Gamers do not see historical games as reliable sources of knowledge
Historical settings and events have always inspired game makers. But how do the players perceive historical games? Do they trust them to be valid sources of historical knowledge, or are they skeptical about games a source of knowledge? That is the question that Kevin O’Neill and Bill Feenstra try to answer in their article “Honestly I Would Stick with the Books”: Young Adults’ Ideas about a Videogame as a Source of Historical Knowledge”.
O’Neill and Feenstra state that there have been numerous studies on the trust people place on various sources of knowledge about the past, like books, documentaries, movies and web sites. Despite their popularity, however, video games have largely been ignored in these studies. This is particularly interesting when you consider that games set in the past (like many shooters set during World War II) have been popular and sold well. Scholars have attributed the popularity of these games to various reasons, including an existential longing to a time when life was “more real” and contained life-and-death struggles.
To address these questions of historical accuracy, O’Neill and Feenstra decided to study the experiences of young adults. The participants of the study were twelve students from a public university in Canada, ages ranging from 18 to 30. Before the study, the participants were asked about their gaming frequency and knowledge of history. O’Neill and Feenstra divided the people into following groups based on these answers:
Some postsecondary history
Only high school history
Participants who played games several times a week were categorized as “gamers” and the ones who played a few times per month or less were categorized as players. Half of the participants had taken some university-level course on history, while the other half had only taken high school history courses.
O’Neill and Feenstra decided to use the first-person shooter Medal of Honor: Frontline (EA Games, 2002). They chose a first-person shooter over historical strategy games like Civilization because of the approachability of FPS-games: they require less preparation and initial learning than strategy games. Out of all possible historical shooters, Medal of Honor: Frontline (MoHF) was chosen because of the popularity of the series, resulting in people seeing it as more trustworthy as a source of knowledge. The D-Day level of the game was specifically chosen because it is a historical setting familiar to most people. It also offers the possibility for participants to develop an empathetic understanding of history.
The participants were invited one at a time to a research lab, where they played MoHF, and were interviewed after playing. Each session (gameplay and interview combined) took between 1-1,5 hours. At the start of each session, the participant was briefly introduced to MoHF by a researcher, and the participants played between 35-45 minutes, followed by an interview of about the same length. In their questions, the researchers asked the participants what they considered realistic or unrealistic, and how they saw the game as an opportunity to learn about history.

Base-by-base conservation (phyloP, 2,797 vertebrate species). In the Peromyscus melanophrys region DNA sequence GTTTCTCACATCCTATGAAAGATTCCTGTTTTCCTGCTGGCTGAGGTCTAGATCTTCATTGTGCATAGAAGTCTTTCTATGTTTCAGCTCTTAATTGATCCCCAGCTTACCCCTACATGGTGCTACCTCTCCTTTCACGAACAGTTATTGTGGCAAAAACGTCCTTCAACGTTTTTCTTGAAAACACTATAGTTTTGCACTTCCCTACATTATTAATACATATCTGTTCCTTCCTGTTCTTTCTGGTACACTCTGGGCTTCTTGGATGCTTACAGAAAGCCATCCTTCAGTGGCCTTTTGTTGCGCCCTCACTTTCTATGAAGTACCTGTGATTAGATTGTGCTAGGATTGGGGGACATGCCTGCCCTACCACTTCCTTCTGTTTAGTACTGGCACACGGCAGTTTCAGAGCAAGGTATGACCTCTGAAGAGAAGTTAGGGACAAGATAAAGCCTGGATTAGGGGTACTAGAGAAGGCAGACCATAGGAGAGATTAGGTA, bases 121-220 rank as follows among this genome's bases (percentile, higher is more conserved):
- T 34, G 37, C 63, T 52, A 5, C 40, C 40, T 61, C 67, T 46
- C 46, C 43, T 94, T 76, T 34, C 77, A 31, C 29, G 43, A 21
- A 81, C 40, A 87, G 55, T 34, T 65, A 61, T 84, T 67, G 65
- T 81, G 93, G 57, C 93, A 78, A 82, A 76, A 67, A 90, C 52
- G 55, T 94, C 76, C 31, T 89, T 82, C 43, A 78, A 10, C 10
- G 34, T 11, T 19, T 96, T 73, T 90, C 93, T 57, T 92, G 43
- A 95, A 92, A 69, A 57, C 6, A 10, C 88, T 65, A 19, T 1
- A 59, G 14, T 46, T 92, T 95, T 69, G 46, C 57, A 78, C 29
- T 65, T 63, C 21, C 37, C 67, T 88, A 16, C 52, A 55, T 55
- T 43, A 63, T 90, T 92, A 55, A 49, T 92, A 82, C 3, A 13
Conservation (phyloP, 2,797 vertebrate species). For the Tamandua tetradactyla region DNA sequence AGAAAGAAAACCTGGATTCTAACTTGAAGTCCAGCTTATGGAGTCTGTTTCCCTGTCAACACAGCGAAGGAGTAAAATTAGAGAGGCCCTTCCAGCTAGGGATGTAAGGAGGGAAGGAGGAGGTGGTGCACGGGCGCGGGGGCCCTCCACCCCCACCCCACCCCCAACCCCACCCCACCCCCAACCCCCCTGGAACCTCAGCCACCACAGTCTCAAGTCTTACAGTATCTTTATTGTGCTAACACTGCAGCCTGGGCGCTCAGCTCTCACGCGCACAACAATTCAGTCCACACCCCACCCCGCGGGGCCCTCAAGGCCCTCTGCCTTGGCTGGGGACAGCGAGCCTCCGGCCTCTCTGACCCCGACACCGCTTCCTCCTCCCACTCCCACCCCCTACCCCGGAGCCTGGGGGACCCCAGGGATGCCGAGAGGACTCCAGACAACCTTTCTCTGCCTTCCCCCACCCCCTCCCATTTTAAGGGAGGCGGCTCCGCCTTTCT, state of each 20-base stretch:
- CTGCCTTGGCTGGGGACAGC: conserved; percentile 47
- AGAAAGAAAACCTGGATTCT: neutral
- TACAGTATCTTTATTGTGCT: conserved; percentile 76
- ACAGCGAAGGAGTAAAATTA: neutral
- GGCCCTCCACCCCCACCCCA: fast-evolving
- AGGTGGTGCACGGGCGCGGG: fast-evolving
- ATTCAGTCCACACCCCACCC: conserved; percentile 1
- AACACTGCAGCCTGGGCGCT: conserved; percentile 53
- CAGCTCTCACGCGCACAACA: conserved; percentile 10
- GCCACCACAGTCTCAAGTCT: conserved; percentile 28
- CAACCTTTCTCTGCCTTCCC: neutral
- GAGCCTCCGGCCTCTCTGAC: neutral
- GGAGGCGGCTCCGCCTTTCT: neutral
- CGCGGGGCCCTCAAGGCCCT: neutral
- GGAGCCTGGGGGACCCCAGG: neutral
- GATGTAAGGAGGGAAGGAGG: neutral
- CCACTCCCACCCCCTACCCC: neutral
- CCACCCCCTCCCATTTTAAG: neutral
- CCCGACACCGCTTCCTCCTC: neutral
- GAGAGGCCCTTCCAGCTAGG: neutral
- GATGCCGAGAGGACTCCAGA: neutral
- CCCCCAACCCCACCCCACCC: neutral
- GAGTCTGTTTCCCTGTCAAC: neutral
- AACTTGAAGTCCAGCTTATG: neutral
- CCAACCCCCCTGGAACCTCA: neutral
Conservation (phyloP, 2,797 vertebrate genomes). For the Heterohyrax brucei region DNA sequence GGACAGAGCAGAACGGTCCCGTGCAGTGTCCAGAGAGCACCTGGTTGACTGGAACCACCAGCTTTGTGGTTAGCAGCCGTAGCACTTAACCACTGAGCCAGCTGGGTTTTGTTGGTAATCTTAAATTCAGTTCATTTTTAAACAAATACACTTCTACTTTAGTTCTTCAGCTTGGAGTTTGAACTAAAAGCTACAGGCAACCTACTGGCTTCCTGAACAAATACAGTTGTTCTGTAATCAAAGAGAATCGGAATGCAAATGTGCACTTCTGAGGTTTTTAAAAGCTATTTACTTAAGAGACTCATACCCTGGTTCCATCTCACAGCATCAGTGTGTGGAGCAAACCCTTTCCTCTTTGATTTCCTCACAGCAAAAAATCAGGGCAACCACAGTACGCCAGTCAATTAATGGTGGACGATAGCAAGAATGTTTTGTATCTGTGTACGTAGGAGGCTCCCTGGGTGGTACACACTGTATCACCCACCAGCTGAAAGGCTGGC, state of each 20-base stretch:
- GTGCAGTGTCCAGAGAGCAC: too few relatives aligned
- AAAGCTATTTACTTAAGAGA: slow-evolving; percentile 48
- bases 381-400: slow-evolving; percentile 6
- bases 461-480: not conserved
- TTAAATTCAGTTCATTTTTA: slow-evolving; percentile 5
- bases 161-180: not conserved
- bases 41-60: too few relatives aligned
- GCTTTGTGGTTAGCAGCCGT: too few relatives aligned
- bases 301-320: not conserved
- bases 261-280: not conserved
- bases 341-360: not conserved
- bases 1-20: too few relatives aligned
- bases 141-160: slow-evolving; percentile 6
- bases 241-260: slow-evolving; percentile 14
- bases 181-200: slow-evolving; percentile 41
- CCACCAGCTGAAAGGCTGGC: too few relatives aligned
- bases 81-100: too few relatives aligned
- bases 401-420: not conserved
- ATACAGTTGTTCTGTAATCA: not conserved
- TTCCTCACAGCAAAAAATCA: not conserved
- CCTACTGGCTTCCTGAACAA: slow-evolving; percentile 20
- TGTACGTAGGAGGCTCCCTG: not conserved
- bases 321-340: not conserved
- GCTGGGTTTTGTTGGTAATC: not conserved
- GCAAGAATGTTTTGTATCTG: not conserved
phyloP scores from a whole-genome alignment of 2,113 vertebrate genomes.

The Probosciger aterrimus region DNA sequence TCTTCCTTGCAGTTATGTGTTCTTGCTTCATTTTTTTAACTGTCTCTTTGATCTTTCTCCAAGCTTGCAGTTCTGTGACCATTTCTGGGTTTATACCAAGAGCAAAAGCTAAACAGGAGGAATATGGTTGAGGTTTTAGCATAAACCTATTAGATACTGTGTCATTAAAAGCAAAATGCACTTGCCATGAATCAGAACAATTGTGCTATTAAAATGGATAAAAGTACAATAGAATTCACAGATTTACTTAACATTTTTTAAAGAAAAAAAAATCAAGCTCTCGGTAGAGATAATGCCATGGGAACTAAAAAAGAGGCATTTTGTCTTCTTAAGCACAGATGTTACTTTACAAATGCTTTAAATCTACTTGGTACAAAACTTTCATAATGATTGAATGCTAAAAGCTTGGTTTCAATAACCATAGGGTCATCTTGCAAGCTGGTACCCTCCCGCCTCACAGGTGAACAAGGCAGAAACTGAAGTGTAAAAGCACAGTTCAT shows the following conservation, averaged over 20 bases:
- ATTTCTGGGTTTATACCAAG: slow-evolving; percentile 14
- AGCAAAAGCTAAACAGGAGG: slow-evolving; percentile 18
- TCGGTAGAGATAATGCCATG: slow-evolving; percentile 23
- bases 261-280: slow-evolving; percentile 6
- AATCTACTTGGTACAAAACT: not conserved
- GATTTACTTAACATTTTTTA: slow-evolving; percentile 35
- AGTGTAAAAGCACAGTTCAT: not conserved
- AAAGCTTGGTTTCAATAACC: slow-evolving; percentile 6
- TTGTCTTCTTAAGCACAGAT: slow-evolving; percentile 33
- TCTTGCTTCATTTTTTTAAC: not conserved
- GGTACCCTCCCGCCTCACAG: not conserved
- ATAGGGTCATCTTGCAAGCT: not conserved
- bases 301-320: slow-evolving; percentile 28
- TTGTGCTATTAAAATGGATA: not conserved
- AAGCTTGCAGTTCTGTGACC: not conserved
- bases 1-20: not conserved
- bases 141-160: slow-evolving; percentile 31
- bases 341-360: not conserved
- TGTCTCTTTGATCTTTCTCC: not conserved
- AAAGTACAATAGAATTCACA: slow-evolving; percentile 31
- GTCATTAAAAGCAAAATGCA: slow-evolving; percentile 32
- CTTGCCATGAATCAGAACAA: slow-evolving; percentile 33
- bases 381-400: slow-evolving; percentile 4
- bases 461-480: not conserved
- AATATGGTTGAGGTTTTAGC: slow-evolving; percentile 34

When participants were asked if MoHF taught them anything about history, all participants initially responded “no” or “not really”. Despite this, a quarter of the participants felt like that they could have learned something if they had been allowed to progress further into the game. It is also possible that the participants gained some tacit knowledge (knowledge that is difficult to express to another person through speech or writing) from their experience. It also seems that the people with the least amount of knowledge about D-Day were the most suspicious of the game’s historical realism. O’Neill and Feenstra list some the factors that probably factored into this skepticism: first of all the game is a commercial product, aiming to make a profit. This means that the entertainment value of the game is seen as more important that historical accuracy. Many participants also pointed out the health system of the game (picking up a medkit or a medical canteen instantly heals the player character) as historically unrealistic.
In the light of the study, it seems quite clear that people do not seem to value games as a source of historical knowledge: People rank games at a very low position in the hierarchy of historical knowledge. The biggest issues that the participants seemed to have are the commercial nature of games and favoring gameplay over historical accuracy. This is best summarized by the comment of one of the participants: “Honestly, I would stick with the books. The games can alter anything, but you cannot alter history”. However, one should keep in mind that this was a single study with only a few participants, and thus overall generalizations cannot be made based on the study alone.
Original Article: “Honestly, I Would Stick with the Books”: Young Adults’ Ideas about a Videogame as a Source of Historical Knowledge
Authors: Kevin O’Neill and Bill Feenstra
Published: Game Studies, volume 16, issue 2, December 2016